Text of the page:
|A sailor I once knew said there were
three kinds of shipmates: friends, buddies and military acquaintances.
Friends are with you for most of your life. Buddies are guys you raised
a lot of hell with in far off ports a long time ago and that you might
see from time to time. And military acquaintances are guys you stood some
watches with, shared some BS sessions over coffee, never see again and
rarely ever remember.
Unless there are circumstances.
This is a story of one shipmate that
I never forgot: Jack Luntsford of the submarine USS Alexander Hamilton
SSBN 617 Gold.
It was in the fall of 1968 shortly before
my last run on the 617 before going to Instructor Duty. It was noon and
I had gone to the Sub Base cafeteria for lunch. As he came walking toward
me I at first didn't recognize him in his CPO dress blues. He always did
seem ill at ease in a dress uniform anyway, and this was the first time
I had seen him since he had made Chief. He looked especially uncomfortable
like someone had tried to put dress blues on a refrigerator. I thought
his neck tie would pop at any minute.
We shook hands and talked for awhile
swapping the usual information that servicemen do when they meet after
being separated. A few inquiries about former shipmates were made and responded
to. I knew he was assigned to an engineering inspection team and traveled
some and I asked him how it was going. He didn't seem too happy with the
job, although knowing him I'm sure he was performing superbly. He always
did. I remember he told me that he wasn't cut out for administrative duties
and he had to get out of it. We finished our coffees, made some more pass-time
talk, shook hands and went our separate ways. That was the last time I
saw Jack Luntsford.
He was one of the truly tough guys that
I ever knew. Other than a beer-ball-game, I doubt if he had ever voluntarily
engaged in an athletic activity simply to work out. We have all, I'm sure,
known a man like that. A man whom it seems was born with naturally uncommon
strength and hard muscle. I remember him as a man of simple tastes and
simple pleasures and he was one of the hardest working and hardest playing
sailors I ever knew. I also recall him as not given to pretense or what
is today called attitude. With the passing of years I have come to think
of Jack as typifying a unique quality of submarining and submariners that
sets them apart from much larger military commands. I believe it is a quality
most often seen in specialized or elite units; those close-knit organizations
where a man's performance counts above all else.
To the submariner, competence means
more than monkey-skills in a narrow specialty. It is in fact, an institutional
obsession ranked above all other considerations. In submarines the word
competence takes on an extra dimension or meaning: the man who can be totally
and absolutely relied upon - one who goes the distance. Marginal sailors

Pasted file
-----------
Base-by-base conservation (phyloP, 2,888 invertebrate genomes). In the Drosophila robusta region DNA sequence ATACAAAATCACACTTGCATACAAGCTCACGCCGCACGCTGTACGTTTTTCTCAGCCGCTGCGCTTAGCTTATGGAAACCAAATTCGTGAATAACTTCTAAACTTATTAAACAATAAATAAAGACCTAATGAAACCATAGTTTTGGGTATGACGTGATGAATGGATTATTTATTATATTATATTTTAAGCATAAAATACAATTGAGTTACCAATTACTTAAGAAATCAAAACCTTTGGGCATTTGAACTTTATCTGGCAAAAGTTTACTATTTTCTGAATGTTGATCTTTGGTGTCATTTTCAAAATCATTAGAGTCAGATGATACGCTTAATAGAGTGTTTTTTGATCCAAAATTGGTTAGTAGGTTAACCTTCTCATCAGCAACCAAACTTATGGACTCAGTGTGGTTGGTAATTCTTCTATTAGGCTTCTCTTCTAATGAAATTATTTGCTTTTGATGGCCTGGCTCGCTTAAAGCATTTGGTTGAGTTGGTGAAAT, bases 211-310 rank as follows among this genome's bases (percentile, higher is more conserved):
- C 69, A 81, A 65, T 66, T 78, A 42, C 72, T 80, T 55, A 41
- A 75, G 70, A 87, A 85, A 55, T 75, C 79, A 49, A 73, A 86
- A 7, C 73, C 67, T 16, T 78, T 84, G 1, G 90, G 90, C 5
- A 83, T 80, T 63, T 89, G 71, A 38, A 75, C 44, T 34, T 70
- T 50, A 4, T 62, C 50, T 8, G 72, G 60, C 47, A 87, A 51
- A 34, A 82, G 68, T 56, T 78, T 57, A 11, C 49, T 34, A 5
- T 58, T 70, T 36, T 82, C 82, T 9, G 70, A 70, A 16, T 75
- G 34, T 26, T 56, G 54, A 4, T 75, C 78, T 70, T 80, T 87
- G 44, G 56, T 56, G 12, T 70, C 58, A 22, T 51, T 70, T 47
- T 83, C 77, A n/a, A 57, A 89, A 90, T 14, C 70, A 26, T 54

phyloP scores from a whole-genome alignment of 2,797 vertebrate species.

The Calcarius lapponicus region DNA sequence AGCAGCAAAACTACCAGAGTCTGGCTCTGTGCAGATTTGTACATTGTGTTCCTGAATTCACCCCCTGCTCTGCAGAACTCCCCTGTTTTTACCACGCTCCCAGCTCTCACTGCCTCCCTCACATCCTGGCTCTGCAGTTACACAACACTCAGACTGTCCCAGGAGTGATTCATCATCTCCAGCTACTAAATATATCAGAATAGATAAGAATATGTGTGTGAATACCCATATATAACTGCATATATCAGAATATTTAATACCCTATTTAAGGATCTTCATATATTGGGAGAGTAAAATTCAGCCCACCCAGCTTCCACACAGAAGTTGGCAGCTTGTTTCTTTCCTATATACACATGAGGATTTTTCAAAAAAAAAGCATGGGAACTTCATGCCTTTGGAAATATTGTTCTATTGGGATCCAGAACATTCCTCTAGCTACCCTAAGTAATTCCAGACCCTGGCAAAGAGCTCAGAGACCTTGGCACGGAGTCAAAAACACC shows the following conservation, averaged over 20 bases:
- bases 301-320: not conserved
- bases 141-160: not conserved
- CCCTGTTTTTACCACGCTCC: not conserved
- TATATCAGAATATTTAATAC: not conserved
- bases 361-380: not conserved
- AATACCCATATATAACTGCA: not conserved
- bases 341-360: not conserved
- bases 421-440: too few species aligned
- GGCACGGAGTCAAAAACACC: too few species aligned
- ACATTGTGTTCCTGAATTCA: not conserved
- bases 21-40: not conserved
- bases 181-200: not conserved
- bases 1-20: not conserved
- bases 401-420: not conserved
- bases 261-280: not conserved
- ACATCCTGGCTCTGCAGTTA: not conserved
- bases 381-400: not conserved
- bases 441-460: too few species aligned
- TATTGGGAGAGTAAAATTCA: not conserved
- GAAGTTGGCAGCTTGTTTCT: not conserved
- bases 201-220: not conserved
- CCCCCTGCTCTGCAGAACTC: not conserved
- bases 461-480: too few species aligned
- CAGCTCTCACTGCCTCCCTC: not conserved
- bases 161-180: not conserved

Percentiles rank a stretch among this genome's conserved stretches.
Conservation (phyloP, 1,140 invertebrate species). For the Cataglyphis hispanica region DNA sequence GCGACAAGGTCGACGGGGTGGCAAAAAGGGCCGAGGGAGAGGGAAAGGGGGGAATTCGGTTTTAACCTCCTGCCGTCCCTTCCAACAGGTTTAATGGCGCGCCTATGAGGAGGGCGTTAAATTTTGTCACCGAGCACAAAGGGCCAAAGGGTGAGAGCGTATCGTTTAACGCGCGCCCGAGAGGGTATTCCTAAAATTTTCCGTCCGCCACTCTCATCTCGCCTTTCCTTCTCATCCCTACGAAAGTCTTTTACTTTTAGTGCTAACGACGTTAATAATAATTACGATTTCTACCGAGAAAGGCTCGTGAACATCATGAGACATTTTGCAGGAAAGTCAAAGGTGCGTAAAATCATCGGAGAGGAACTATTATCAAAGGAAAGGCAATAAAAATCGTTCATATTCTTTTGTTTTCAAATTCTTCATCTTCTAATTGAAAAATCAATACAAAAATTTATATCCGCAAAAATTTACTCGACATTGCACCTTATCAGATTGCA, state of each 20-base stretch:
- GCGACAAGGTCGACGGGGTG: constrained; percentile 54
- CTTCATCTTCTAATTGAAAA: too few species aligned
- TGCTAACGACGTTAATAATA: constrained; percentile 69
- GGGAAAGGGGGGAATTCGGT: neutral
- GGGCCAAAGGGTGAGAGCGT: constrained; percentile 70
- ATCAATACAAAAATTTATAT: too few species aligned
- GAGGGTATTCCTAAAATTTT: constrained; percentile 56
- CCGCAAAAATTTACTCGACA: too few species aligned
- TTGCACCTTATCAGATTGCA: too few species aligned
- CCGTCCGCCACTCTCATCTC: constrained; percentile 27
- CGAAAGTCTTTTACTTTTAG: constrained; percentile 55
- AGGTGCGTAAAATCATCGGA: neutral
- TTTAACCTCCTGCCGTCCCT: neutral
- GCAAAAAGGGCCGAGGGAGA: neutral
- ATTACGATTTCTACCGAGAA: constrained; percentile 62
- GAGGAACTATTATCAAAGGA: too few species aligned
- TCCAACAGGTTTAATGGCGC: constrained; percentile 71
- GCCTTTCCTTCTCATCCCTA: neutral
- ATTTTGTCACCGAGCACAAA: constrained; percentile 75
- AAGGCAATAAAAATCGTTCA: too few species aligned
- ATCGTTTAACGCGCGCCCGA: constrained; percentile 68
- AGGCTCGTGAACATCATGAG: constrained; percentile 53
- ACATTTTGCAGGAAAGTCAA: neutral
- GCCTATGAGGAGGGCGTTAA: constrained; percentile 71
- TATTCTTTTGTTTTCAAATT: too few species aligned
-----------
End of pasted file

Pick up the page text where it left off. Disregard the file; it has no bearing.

and officers in larger units, aided by the barriers of their very size,
can hide behind a facade of rank and military pretense. Not so the submarine,
with it's confined space and intensely focused tasks the individual becomes
an open book to his shipmates.
Competence can be a saving grace for
submariners, who for the most part have a natural affinity for non-conformity,
harboring disdain for the "recruiting poster" superficialities of military
Jack Luntsford was a competent submariner.
There was a song years ago by the late
Jim Croce about "...you don't tug on superman's cape, you don't spit into
the wind..." And that verse ended with "...and you don't mess around with
Slim". That also applied to Jack when he was going full bore during an
upkeep period. The pressure of the cold-war boomer's 28 day upkeep was
often a sleepless blur of hard work. Both for the sake of the patrol's
mission, and to meet the challenges of the unforgiving sea it is critical
that tasks be done perfectly. I remember Jack going at it for long, unbroken
stretches - rarely even stopping to shave, sleep or cleanup. Stopping only
to eat, sometimes stretching out on a benchseat and going to sleep after
a meal where no mess cook dared wake him.
I wasn't a close steaming buddy with
Jack. Few could keep up with him. But Tex came the closest. Tex was a hard
charging Machinist Mate whom one should not cross.
One night during an upkeep when Tex
was assigned to mess cooking, he and Jack came rolling back off a rare
night's liberty. Embroiled in a heated argument they could be heard noisily
making their way through the boat down to the crew's dinette where it began
to get serious. Tex swung on Jack who pushed him away. Tex went down but
too hardheaded and too drunk to quit he kept flailing away. Reluctantly,
Jack, with his options limited weighed into Tex, pounding him until some
shipmates pulled them apart.
A few hours later as a wobbly Tex went
about his breakfast duties, his face swollen and his eyes nearly shut,
a crew member said something to him about the big scrap the night before.
Tex forced a smile past his split lip and mumbled, "That goddamned Jack
can sure hit".
Also Read Mike
Rankin Remembers Jack